(c) 'Efshar Lesochto Mutar' is a Din in Bedi'eved, but not Lechatchilah - due to the principle 'Ein Mevatlin Isur Lechatchilah'.

(d) We resolve the problem however, by establishing Rav's opinion as 'Efshar Lesochto, Asur', as we shall now see.

(a) Rav, Rebbi Chanina and Rebbi Yochanan all hold 'Efshar Lesochto Asur'. Shmuel, Rebbi Shimon bar Rebbi and Resh Lakish hold 'Efshar Lesochto, Mutar'.

(b) If a piece of meat falls into a pot of milk - Rav permits the milk.

(c) This poses a Kashya on what we just said - because the milk that became absorbed in the piece ought to become Asur, and then, because of the S'vara of Chatichah Na'asis Neveilah, it ought to forbid the rest of the milk, because 'Miyn be'Miyno Lo Bateil'.

(d) We answer by reciting the Pasuk "Lo Sevashel G'di ba'Chaleiv Imo", from which we initially learn - that the kid is Asur, but not the milk.




(a) In a case where someone cooked half a k'Zayis of meat together with half a k'Zayis of milk and ate them - Rav sentences him to Malkos for eating the mixture, but not for cooking it.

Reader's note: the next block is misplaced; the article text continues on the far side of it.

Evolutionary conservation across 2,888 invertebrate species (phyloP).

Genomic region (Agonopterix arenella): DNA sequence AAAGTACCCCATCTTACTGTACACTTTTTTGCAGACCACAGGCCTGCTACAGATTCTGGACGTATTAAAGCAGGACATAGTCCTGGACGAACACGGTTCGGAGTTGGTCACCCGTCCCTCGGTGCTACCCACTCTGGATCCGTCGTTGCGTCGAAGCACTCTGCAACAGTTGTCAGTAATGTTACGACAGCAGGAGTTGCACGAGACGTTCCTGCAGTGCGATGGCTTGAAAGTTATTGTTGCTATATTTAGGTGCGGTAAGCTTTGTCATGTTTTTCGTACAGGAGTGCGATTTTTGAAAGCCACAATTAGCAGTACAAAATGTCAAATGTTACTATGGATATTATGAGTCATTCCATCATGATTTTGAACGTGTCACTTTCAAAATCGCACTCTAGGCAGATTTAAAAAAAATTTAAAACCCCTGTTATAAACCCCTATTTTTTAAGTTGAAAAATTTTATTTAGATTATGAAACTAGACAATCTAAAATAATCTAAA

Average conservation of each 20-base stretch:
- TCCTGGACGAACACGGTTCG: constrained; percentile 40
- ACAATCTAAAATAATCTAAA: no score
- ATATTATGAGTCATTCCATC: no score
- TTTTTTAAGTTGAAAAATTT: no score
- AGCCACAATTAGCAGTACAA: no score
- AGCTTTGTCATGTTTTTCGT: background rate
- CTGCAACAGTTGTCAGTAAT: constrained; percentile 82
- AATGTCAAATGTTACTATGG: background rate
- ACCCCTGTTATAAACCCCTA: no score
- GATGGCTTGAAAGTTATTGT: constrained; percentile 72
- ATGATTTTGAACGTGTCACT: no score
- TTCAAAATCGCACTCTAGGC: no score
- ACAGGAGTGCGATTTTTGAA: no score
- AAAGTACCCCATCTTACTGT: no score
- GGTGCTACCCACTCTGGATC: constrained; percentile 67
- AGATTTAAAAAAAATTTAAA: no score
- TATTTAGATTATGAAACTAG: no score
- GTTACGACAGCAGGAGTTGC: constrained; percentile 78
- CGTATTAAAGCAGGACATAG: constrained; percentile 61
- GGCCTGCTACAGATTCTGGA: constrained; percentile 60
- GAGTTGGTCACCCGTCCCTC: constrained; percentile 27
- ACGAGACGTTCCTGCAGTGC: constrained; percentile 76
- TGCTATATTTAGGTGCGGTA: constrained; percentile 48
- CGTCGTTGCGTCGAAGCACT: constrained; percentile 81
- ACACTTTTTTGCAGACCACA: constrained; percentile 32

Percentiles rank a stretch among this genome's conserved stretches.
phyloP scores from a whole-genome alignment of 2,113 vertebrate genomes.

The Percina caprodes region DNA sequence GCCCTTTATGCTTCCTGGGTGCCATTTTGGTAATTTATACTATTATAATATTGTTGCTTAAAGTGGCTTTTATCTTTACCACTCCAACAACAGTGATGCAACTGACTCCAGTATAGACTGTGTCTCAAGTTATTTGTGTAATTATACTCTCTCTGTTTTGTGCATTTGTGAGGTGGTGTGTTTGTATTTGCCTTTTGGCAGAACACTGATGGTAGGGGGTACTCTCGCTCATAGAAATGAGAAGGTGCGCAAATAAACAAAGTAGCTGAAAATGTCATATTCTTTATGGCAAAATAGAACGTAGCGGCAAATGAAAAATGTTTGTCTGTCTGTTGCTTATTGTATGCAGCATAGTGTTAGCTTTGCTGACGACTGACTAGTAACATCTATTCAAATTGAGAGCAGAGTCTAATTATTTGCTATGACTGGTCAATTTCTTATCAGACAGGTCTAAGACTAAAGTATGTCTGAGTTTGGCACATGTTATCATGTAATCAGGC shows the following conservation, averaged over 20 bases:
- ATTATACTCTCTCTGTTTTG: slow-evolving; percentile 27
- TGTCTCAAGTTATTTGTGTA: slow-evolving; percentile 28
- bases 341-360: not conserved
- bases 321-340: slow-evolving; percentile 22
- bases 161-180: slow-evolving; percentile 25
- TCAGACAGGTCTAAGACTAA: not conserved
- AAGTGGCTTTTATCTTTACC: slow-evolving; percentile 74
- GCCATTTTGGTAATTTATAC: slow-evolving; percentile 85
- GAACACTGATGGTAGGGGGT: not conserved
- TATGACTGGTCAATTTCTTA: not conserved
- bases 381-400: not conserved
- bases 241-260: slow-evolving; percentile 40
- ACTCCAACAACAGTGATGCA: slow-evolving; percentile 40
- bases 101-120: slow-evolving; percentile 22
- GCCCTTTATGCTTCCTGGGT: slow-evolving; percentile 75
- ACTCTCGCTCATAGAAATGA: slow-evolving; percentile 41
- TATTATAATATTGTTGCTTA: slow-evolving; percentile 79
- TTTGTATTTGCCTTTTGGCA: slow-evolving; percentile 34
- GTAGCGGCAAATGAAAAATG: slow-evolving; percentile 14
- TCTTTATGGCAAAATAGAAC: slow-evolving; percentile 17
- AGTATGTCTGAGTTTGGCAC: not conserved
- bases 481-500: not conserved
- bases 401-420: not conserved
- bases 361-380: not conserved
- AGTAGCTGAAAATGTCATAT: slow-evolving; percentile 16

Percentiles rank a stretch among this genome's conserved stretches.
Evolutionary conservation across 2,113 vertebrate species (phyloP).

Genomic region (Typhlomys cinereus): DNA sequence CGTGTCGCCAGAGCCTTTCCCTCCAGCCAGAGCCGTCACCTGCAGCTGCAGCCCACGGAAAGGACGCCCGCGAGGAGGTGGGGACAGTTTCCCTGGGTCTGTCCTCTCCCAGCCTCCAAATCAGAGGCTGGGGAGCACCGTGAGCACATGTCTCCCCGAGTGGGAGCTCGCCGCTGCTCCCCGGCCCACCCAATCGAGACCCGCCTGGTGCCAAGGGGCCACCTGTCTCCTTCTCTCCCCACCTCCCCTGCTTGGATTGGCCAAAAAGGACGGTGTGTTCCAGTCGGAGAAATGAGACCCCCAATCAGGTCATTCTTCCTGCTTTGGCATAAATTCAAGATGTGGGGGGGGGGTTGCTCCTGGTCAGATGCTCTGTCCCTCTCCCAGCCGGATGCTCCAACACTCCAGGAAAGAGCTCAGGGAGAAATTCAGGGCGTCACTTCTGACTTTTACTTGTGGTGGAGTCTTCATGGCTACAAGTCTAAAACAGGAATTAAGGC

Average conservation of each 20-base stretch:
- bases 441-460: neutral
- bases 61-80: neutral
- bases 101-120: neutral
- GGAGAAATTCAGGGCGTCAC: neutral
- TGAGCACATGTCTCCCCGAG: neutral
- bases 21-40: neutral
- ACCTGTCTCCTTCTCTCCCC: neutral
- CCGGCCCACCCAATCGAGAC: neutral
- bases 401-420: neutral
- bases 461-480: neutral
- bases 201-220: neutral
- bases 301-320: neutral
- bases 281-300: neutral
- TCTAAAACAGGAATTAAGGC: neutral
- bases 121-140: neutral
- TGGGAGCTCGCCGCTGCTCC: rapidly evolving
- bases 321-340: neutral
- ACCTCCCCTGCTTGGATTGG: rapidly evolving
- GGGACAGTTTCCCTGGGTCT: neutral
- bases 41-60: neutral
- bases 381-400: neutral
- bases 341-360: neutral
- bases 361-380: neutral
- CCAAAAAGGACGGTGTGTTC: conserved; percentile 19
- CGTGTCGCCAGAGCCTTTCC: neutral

(b) One measures a k'Zayis of milk or any other liquid - by placing a cupful of the liquid in a dry dish and measuring the liquid that is displaced by the olive that one gently drops into it.

(c) This latter ruling of Rav poses a Kashya on the D'rashah that we just made in his name from the Pasuk "Lo Sevashel G'di ba'Chaleiv Imo" - because if Rav really held that the milk was not included in the Isur of Basar be'Chalav, then how could it combine with half a k'Zayis Basar to make up the Shiur?